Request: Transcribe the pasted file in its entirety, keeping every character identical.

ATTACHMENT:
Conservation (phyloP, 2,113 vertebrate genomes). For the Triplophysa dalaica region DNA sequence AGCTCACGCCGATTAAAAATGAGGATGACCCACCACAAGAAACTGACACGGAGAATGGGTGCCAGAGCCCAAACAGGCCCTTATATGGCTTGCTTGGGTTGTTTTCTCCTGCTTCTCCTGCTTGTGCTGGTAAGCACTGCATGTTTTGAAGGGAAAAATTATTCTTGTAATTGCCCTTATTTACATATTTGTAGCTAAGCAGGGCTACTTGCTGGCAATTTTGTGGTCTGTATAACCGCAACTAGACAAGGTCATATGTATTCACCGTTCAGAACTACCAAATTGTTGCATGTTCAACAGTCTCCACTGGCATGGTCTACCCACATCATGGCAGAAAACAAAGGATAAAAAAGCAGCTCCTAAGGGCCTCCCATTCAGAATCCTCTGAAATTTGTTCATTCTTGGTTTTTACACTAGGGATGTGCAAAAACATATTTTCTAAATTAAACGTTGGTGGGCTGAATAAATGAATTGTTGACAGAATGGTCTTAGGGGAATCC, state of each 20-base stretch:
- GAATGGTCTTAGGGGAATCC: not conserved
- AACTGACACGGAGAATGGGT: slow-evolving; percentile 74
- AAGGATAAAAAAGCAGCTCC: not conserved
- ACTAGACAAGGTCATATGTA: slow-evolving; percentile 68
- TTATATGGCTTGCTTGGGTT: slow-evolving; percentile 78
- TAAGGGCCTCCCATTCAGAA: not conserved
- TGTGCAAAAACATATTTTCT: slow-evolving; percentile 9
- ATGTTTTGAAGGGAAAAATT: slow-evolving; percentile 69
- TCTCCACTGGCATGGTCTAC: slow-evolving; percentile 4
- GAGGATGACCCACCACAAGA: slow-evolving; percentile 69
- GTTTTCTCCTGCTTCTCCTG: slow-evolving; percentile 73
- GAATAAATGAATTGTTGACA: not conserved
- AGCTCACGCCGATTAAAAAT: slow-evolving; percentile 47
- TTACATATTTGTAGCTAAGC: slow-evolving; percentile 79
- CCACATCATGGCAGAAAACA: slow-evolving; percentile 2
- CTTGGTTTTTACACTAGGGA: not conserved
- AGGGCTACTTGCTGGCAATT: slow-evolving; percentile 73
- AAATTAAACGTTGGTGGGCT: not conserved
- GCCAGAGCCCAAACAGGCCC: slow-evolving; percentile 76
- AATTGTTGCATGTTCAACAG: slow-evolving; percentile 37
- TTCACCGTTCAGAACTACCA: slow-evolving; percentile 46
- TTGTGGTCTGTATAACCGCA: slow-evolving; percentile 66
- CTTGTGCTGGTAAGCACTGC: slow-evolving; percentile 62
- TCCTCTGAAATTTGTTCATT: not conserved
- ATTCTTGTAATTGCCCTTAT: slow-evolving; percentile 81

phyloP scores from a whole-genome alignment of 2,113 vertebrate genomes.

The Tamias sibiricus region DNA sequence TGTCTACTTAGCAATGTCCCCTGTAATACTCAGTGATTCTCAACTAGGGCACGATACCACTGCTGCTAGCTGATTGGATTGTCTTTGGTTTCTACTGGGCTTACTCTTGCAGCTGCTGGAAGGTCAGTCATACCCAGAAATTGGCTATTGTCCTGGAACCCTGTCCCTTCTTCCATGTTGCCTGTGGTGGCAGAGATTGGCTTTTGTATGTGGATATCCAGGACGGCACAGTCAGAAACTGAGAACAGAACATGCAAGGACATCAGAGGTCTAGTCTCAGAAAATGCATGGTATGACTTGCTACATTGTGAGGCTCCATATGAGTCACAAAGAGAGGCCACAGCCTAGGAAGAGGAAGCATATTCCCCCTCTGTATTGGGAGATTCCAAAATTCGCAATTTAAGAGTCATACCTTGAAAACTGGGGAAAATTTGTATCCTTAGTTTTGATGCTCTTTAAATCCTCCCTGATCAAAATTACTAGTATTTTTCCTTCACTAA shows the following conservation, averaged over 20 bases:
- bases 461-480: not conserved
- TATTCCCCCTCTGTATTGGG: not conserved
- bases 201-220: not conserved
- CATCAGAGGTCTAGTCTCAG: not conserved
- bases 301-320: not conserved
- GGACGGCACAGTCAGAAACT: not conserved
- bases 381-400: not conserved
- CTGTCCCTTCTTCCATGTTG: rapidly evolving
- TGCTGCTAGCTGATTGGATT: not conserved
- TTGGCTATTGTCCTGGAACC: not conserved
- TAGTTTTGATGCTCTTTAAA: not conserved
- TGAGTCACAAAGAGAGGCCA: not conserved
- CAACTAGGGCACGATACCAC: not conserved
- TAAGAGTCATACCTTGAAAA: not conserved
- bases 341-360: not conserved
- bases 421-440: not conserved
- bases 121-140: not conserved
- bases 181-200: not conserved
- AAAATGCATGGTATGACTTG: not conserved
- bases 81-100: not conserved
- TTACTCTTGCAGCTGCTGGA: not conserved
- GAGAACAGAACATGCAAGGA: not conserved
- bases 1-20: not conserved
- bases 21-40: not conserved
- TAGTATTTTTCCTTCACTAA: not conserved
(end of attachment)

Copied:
Conservation (phyloP, 2,113 vertebrate genomes). For the Triplophysa dalaica region DNA sequence AGCTCACGCCGATTAAAAATGAGGATGACCCACCACAAGAAACTGACACGGAGAATGGGTGCCAGAGCCCAAACAGGCCCTTATATGGCTTGCTTGGGTTGTTTTCTCCTGCTTCTCCTGCTTGTGCTGGTAAGCACTGCATGTTTTGAAGGGAAAAATTATTCTTGTAATTGCCCTTATTTACATATTTGTAGCTAAGCAGGGCTACTTGCTGGCAATTTTGTGGTCTGTATAACCGCAACTAGACAAGGTCATATGTATTCACCGTTCAGAACTACCAAATTGTTGCATGTTCAACAGTCTCCACTGGCATGGTCTACCCACATCATGGCAGAAAACAAAGGATAAAAAAGCAGCTCCTAAGGGCCTCCCATTCAGAATCCTCTGAAATTTGTTCATTCTTGGTTTTTACACTAGGGATGTGCAAAAACATATTTTCTAAATTAAACGTTGGTGGGCTGAATAAATGAATTGTTGACAGAATGGTCTTAGGGGAATCC, state of each 20-base stretch:
- GAATGGTCTTAGGGGAATCC: not conserved
- AACTGACACGGAGAATGGGT: slow-evolving; percentile 74
- AAGGATAAAAAAGCAGCTCC: not conserved
- ACTAGACAAGGTCATATGTA: slow-evolving; percentile 68
- TTATATGGCTTGCTTGGGTT: slow-evolving; percentile 78
- TAAGGGCCTCCCATTCAGAA: not conserved
- TGTGCAAAAACATATTTTCT: slow-evolving; percentile 9
- ATGTTTTGAAGGGAAAAATT: slow-evolving; percentile 69
- TCTCCACTGGCATGGTCTAC: slow-evolving; percentile 4
- GAGGATGACCCACCACAAGA: slow-evolving; percentile 69
- GTTTTCTCCTGCTTCTCCTG: slow-evolving; percentile 73
- GAATAAATGAATTGTTGACA: not conserved
- AGCTCACGCCGATTAAAAAT: slow-evolving; percentile 47
- TTACATATTTGTAGCTAAGC: slow-evolving; percentile 79
- CCACATCATGGCAGAAAACA: slow-evolving; percentile 2
- CTTGGTTTTTACACTAGGGA: not conserved
- AGGGCTACTTGCTGGCAATT: slow-evolving; percentile 73
- AAATTAAACGTTGGTGGGCT: not conserved
- GCCAGAGCCCAAACAGGCCC: slow-evolving; percentile 76
- AATTGTTGCATGTTCAACAG: slow-evolving; percentile 37
- TTCACCGTTCAGAACTACCA: slow-evolving; percentile 46
- TTGTGGTCTGTATAACCGCA: slow-evolving; percentile 66
- CTTGTGCTGGTAAGCACTGC: slow-evolving; percentile 62
- TCCTCTGAAATTTGTTCATT: not conserved
- ATTCTTGTAATTGCCCTTAT: slow-evolving; percentile 81

phyloP scores from a whole-genome alignment of 2,113 vertebrate genomes.

The Tamias sibiricus region DNA sequence TGTCTACTTAGCAATGTCCCCTGTAATACTCAGTGATTCTCAACTAGGGCACGATACCACTGCTGCTAGCTGATTGGATTGTCTTTGGTTTCTACTGGGCTTACTCTTGCAGCTGCTGGAAGGTCAGTCATACCCAGAAATTGGCTATTGTCCTGGAACCCTGTCCCTTCTTCCATGTTGCCTGTGGTGGCAGAGATTGGCTTTTGTATGTGGATATCCAGGACGGCACAGTCAGAAACTGAGAACAGAACATGCAAGGACATCAGAGGTCTAGTCTCAGAAAATGCATGGTATGACTTGCTACATTGTGAGGCTCCATATGAGTCACAAAGAGAGGCCACAGCCTAGGAAGAGGAAGCATATTCCCCCTCTGTATTGGGAGATTCCAAAATTCGCAATTTAAGAGTCATACCTTGAAAACTGGGGAAAATTTGTATCCTTAGTTTTGATGCTCTTTAAATCCTCCCTGATCAAAATTACTAGTATTTTTCCTTCACTAA shows the following conservation, averaged over 20 bases:
- bases 461-480: not conserved
- TATTCCCCCTCTGTATTGGG: not conserved
- bases 201-220: not conserved
- CATCAGAGGTCTAGTCTCAG: not conserved
- bases 301-320: not conserved
- GGACGGCACAGTCAGAAACT: not conserved
- bases 381-400: not conserved
- CTGTCCCTTCTTCCATGTTG: rapidly evolving
- TGCTGCTAGCTGATTGGATT: not conserved
- TTGGCTATTGTCCTGGAACC: not conserved
- TAGTTTTGATGCTCTTTAAA: not conserved
- TGAGTCACAAAGAGAGGCCA: not conserved
- CAACTAGGGCACGATACCAC: not conserved
- TAAGAGTCATACCTTGAAAA: not conserved
- bases 341-360: not conserved
- bases 421-440: not conserved
- bases 121-140: not conserved
- bases 181-200: not conserved
- AAAATGCATGGTATGACTTG: not conserved
- bases 81-100: not conserved
- TTACTCTTGCAGCTGCTGGA: not conserved
- GAGAACAGAACATGCAAGGA: not conserved
- bases 1-20: not conserved
- bases 21-40: not conserved
- TAGTATTTTTCCTTCACTAA: not conserved